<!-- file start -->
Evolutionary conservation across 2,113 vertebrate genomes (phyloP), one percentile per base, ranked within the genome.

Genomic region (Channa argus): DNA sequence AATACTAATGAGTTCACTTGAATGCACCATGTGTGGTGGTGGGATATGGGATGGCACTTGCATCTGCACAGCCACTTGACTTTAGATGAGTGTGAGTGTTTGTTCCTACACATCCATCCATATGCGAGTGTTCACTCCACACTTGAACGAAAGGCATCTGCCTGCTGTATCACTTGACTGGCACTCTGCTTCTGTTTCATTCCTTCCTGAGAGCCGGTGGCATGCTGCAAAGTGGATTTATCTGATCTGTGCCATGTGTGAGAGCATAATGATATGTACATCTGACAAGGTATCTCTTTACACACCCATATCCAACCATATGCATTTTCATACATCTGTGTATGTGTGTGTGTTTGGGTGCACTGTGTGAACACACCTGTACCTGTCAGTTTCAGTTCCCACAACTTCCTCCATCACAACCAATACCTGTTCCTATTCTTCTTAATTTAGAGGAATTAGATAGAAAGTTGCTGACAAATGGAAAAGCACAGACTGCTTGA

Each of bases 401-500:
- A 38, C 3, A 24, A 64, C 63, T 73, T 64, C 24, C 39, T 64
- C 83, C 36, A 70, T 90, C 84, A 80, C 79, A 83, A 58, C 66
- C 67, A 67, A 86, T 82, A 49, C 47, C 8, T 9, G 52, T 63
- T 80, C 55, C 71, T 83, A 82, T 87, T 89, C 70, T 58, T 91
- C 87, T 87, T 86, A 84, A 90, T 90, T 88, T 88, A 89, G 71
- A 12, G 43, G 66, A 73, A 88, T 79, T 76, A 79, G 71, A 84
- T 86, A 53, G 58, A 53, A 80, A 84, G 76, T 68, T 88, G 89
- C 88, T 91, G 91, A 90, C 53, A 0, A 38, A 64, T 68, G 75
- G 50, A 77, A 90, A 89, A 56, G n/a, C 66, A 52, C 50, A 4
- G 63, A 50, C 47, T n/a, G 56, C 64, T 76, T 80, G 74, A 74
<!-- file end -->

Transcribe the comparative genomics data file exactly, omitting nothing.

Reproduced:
Evolutionary conservation across 2,113 vertebrate genomes (phyloP), one percentile per base, ranked within the genome.

Genomic region (Channa argus): DNA sequence AATACTAATGAGTTCACTTGAATGCACCATGTGTGGTGGTGGGATATGGGATGGCACTTGCATCTGCACAGCCACTTGACTTTAGATGAGTGTGAGTGTTTGTTCCTACACATCCATCCATATGCGAGTGTTCACTCCACACTTGAACGAAAGGCATCTGCCTGCTGTATCACTTGACTGGCACTCTGCTTCTGTTTCATTCCTTCCTGAGAGCCGGTGGCATGCTGCAAAGTGGATTTATCTGATCTGTGCCATGTGTGAGAGCATAATGATATGTACATCTGACAAGGTATCTCTTTACACACCCATATCCAACCATATGCATTTTCATACATCTGTGTATGTGTGTGTGTTTGGGTGCACTGTGTGAACACACCTGTACCTGTCAGTTTCAGTTCCCACAACTTCCTCCATCACAACCAATACCTGTTCCTATTCTTCTTAATTTAGAGGAATTAGATAGAAAGTTGCTGACAAATGGAAAAGCACAGACTGCTTGA

Each of bases 401-500:
- A 38, C 3, A 24, A 64, C 63, T 73, T 64, C 24, C 39, T 64
- C 83, C 36, A 70, T 90, C 84, A 80, C 79, A 83, A 58, C 66
- C 67, A 67, A 86, T 82, A 49, C 47, C 8, T 9, G 52, T 63
- T 80, C 55, C 71, T 83, A 82, T 87, T 89, C 70, T 58, T 91
- C 87, T 87, T 86, A 84, A 90, T 90, T 88, T 88, A 89, G 71
- A 12, G 43, G 66, A 73, A 88, T 79, T 76, A 79, G 71, A 84
- T 86, A 53, G 58, A 53, A 80, A 84, G 76, T 68, T 88, G 89
- C 88, T 91, G 91, A 90, C 53, A 0, A 38, A 64, T 68, G 75
- G 50, A 77, A 90, A 89, A 56, G n/a, C 66, A 52, C 50, A 4
- G 63, A 50, C 47, T n/a, G 56, C 64, T 76, T 80, G 74, A 74